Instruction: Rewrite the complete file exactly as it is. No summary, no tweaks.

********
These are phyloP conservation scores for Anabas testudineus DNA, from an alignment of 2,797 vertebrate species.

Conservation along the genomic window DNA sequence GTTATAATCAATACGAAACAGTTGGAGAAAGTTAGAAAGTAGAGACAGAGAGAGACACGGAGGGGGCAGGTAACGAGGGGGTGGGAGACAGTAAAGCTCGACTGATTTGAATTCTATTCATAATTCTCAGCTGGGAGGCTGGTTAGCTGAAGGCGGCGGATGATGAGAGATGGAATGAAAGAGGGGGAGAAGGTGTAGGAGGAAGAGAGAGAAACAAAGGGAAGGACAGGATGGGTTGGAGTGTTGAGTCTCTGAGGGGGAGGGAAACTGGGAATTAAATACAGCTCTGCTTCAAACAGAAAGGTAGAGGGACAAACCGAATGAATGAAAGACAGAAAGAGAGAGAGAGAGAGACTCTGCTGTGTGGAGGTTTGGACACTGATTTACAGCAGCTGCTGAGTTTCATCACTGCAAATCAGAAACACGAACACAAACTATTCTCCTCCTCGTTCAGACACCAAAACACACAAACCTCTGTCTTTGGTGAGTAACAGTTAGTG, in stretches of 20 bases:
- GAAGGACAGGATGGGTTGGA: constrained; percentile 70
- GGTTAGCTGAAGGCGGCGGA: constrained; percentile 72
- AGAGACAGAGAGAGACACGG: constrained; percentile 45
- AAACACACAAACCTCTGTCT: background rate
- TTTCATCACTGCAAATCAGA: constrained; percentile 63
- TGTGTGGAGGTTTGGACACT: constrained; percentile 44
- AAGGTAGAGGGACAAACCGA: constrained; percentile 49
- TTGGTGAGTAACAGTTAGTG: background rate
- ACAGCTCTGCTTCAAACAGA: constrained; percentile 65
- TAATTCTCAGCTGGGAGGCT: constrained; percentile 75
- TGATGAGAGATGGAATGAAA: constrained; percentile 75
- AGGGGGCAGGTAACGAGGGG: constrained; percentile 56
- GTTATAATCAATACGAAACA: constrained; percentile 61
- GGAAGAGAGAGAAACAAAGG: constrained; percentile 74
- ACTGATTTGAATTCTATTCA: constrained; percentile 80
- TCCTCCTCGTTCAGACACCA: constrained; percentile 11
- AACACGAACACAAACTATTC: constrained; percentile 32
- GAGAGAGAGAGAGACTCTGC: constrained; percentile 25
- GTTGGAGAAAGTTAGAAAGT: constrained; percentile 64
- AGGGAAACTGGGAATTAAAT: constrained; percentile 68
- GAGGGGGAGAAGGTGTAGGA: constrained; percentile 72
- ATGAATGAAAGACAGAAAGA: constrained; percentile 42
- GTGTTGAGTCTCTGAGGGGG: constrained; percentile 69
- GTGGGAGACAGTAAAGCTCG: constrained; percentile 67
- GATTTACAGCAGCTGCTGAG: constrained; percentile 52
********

These are phyloP conservation scores for Anabas testudineus DNA, from an alignment of 2,797 vertebrate species.

Conservation along the genomic window DNA sequence GTTATAATCAATACGAAACAGTTGGAGAAAGTTAGAAAGTAGAGACAGAGAGAGACACGGAGGGGGCAGGTAACGAGGGGGTGGGAGACAGTAAAGCTCGACTGATTTGAATTCTATTCATAATTCTCAGCTGGGAGGCTGGTTAGCTGAAGGCGGCGGATGATGAGAGATGGAATGAAAGAGGGGGAGAAGGTGTAGGAGGAAGAGAGAGAAACAAAGGGAAGGACAGGATGGGTTGGAGTGTTGAGTCTCTGAGGGGGAGGGAAACTGGGAATTAAATACAGCTCTGCTTCAAACAGAAAGGTAGAGGGACAAACCGAATGAATGAAAGACAGAAAGAGAGAGAGAGAGAGACTCTGCTGTGTGGAGGTTTGGACACTGATTTACAGCAGCTGCTGAGTTTCATCACTGCAAATCAGAAACACGAACACAAACTATTCTCCTCCTCGTTCAGACACCAAAACACACAAACCTCTGTCTTTGGTGAGTAACAGTTAGTG, in stretches of 20 bases:
- GAAGGACAGGATGGGTTGGA: constrained; percentile 70
- GGTTAGCTGAAGGCGGCGGA: constrained; percentile 72
- AGAGACAGAGAGAGACACGG: constrained; percentile 45
- AAACACACAAACCTCTGTCT: background rate
- TTTCATCACTGCAAATCAGA: constrained; percentile 63
- TGTGTGGAGGTTTGGACACT: constrained; percentile 44
- AAGGTAGAGGGACAAACCGA: constrained; percentile 49
- TTGGTGAGTAACAGTTAGTG: background rate
- ACAGCTCTGCTTCAAACAGA: constrained; percentile 65
- TAATTCTCAGCTGGGAGGCT: constrained; percentile 75
- TGATGAGAGATGGAATGAAA: constrained; percentile 75
- AGGGGGCAGGTAACGAGGGG: constrained; percentile 56
- GTTATAATCAATACGAAACA: constrained; percentile 61
- GGAAGAGAGAGAAACAAAGG: constrained; percentile 74
- ACTGATTTGAATTCTATTCA: constrained; percentile 80
- TCCTCCTCGTTCAGACACCA: constrained; percentile 11
- AACACGAACACAAACTATTC: constrained; percentile 32
- GAGAGAGAGAGAGACTCTGC: constrained; percentile 25
- GTTGGAGAAAGTTAGAAAGT: constrained; percentile 64
- AGGGAAACTGGGAATTAAAT: constrained; percentile 68
- GAGGGGGAGAAGGTGTAGGA: constrained; percentile 72
- ATGAATGAAAGACAGAAAGA: constrained; percentile 42
- GTGTTGAGTCTCTGAGGGGG: constrained; percentile 69
- GTGGGAGACAGTAAAGCTCG: constrained; percentile 67
- GATTTACAGCAGCTGCTGAG: constrained; percentile 52